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A near empty Dublin city during the early days of lockdown Sam Boal via

Explainer: Why have people been talking about a 'circuit breaker' lockdown - and is there evidence it would work?

A circuit breaker lockdown involves a short, sharp period of tightened restrictions.

YOU MAY HAVE heard the phrase “circuit breaker” mentioned in regards to Covid-19 discussions over the past week. 

On Tuesday, Tánaiste Leo Varadkar told his parliamentary party meeting that the idea of a “circuit breaker” lockdown cannot be ruled out

The meeting was told that a circuit breaker was not contained in the current government roadmap for Living with Covid-19, and that it would need to be planned for. 

Other senior government sources have also said that ‘circuit break’ restrictions are “not off the table”. 

So, what exactly is a ‘circuit breaker’ and where did the idea originate? 

The idea of a ‘circuit breaker’ is a short, sharp period of tightened restrictions intended to curb a rise in coronavirus cases. 

The temporary lockdown in New Zealand is seen by some as circuit break that gave contact tracers the time to get on top of case numbers.

The term ‘circuit breaker’ lockdown originates from Singapore, where it tried the measure in April during the height of the first wave of coronavirus.

People will be most familiar with the phrase being used in electrical terms: a circuit breaker is a device which can stop the flow of electricity around a circuit by switching itself off if anything goes wrong. 

Did NPHET recommend the circuit breaker method? 

Last Sunday, Chief Medical Officer Dr Tony Holohan wrote to the government recommending the entire country move to Level 5.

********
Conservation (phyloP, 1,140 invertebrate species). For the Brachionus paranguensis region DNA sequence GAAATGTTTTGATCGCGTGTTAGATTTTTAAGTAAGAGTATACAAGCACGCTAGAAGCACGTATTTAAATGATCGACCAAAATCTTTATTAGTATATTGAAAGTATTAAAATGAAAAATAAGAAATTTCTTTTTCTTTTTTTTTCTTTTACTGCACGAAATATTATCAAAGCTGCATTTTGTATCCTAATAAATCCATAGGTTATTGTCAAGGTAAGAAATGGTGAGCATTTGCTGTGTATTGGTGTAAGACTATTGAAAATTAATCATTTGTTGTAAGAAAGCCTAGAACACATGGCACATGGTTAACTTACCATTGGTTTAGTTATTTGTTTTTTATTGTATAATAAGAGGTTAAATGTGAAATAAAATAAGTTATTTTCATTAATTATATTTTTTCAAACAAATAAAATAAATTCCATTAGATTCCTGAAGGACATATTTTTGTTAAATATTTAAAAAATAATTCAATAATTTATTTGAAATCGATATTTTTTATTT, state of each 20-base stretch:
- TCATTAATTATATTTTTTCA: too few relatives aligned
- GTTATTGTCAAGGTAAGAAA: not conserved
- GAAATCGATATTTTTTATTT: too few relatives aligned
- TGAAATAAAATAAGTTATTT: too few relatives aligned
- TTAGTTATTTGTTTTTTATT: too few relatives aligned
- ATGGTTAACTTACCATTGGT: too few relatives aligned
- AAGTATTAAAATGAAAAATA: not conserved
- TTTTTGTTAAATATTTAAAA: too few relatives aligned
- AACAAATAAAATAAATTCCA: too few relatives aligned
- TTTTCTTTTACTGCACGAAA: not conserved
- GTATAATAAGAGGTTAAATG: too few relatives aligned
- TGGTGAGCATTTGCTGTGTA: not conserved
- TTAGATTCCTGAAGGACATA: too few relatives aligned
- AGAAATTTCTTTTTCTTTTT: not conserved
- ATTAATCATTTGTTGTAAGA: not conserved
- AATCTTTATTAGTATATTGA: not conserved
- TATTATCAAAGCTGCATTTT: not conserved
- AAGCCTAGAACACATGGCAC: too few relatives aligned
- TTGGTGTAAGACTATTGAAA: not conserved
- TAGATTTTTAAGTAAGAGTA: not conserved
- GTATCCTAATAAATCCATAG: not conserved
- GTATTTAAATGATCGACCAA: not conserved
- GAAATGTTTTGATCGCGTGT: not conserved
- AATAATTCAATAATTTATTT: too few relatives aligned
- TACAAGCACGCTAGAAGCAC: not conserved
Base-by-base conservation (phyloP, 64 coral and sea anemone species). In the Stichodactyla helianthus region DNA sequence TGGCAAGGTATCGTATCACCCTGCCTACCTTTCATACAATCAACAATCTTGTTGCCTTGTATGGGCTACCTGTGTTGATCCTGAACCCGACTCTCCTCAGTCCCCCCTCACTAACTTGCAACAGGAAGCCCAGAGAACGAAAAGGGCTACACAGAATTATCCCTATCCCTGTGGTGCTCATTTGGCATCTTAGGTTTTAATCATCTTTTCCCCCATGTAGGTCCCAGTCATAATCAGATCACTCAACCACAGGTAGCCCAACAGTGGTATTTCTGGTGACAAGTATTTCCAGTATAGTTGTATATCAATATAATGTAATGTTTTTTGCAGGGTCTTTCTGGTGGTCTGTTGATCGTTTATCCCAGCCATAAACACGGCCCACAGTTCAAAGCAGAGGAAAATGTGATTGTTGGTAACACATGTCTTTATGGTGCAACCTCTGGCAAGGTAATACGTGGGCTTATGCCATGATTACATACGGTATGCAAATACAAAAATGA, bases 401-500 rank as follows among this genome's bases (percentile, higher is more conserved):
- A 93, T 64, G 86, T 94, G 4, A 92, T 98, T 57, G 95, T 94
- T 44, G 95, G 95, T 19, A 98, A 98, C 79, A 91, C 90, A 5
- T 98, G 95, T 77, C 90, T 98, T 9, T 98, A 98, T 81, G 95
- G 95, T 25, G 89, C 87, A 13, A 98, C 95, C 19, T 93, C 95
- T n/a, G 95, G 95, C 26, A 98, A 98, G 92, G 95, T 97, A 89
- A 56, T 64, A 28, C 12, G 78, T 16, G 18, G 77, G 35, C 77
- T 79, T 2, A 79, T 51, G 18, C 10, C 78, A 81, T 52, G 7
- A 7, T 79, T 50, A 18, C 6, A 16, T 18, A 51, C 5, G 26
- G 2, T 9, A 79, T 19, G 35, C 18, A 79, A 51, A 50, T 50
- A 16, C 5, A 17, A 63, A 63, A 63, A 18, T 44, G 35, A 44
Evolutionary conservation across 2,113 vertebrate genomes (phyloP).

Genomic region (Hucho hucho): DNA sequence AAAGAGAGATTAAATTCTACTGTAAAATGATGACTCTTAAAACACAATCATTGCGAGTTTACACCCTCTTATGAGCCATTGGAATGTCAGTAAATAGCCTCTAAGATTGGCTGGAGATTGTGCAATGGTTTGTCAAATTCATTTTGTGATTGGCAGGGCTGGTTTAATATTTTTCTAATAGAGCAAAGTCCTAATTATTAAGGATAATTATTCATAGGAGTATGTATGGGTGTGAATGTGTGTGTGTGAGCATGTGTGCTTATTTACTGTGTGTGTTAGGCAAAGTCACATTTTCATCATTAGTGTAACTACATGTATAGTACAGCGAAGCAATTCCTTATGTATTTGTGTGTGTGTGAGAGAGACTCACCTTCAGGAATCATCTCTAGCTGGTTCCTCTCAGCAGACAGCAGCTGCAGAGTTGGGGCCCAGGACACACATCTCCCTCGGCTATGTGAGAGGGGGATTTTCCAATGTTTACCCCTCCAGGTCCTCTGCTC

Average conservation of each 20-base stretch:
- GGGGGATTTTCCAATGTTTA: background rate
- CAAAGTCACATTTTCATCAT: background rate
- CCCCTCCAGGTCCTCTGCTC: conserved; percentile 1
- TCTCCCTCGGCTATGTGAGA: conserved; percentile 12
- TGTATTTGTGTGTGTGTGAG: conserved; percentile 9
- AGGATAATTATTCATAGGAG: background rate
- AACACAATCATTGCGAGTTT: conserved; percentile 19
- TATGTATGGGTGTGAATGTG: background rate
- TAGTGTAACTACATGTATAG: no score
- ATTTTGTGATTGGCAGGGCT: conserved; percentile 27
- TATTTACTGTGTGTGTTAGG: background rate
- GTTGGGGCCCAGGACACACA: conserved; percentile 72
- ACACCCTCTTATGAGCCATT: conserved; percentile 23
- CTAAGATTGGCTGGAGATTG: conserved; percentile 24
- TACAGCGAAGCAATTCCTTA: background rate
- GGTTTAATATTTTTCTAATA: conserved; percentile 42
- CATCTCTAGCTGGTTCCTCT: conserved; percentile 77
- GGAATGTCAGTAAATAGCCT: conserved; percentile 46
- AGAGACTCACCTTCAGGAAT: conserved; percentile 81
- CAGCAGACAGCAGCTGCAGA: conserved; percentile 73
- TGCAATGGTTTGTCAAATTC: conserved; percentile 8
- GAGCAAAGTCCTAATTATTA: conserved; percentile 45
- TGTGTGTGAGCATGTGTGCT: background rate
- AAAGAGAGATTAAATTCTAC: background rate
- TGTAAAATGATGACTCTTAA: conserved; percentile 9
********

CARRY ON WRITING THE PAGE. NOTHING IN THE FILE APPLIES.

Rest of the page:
Dr Holohan did not explicitly mention the term circuit breaker in the letter, and hasn’t since. 

However, in the letter Dr Holohan recommended that the government apply Level 5 – the highest level of measures – across the country “for a period of four weeks”. Arguably, this could be seen as being somewhat akin to a circuit breaker.

Following a meeting the next day between Dr Holohan and the Taoiseach, the talk in government circles was that NPHET tried to ‘bounce the government into a circuit breaker situation without consultation’. 

007 NPHET meeting Professor Philip Nolan (left) Deputy Chief Medical Officer Dr Ronan Glynn (centre) and Chief Medical Officer Dr Tony Holohan (right) Sasko Lazarov Sasko Lazarov

On Monday evening, Varadkar told RTÉ presenter Claire Byrne that what NPHET was proposing in the Level 5 advice was a circuit breaker. 

He said it had not been tried anywhere in Europe, including some countries that have much higher cases that Ireland.

The “short, sharp shock” is a bid to stop the transmission of the disease suddenly, explained Varadkar. Nonetheless, he said he didn’t believe NPHET’s idea “had been thought through properly”.

Varadkar said a number of questions were posed to the NPHET team at the meeting on Monday, such as how long would the Level 5 period last for? What would happen if it didn’t work – would the strategy be abandoned?

He said they also asked the public health experts if the schools would remain open, saying that the Taoiseach and ministers were not sure they could be.

Varadkar said NPHET had not contemplated any of the questions it was asked.

“We need to plan for this kind of thing,” he said. 

Has it worked elsewhere in the world?

Senior sources have said a circuit breaker is being considered. But whether it works in other countries which are implementing such circuit breaks is something that’s being watched closely.

Sources have said that circuit breaker options should be looked at in Ireland, but that they also need to be thought through. There are concerns in Ireland that there is no Plan B if a circuit breaker move does not work.

Government sources have said attention should be given to when it would be best to implement, how long would it last, what other places have had success and what doesn’t work before any sort of move is contemplated.

Some point to Israel and Melbourne cases as examples of circuit breaks.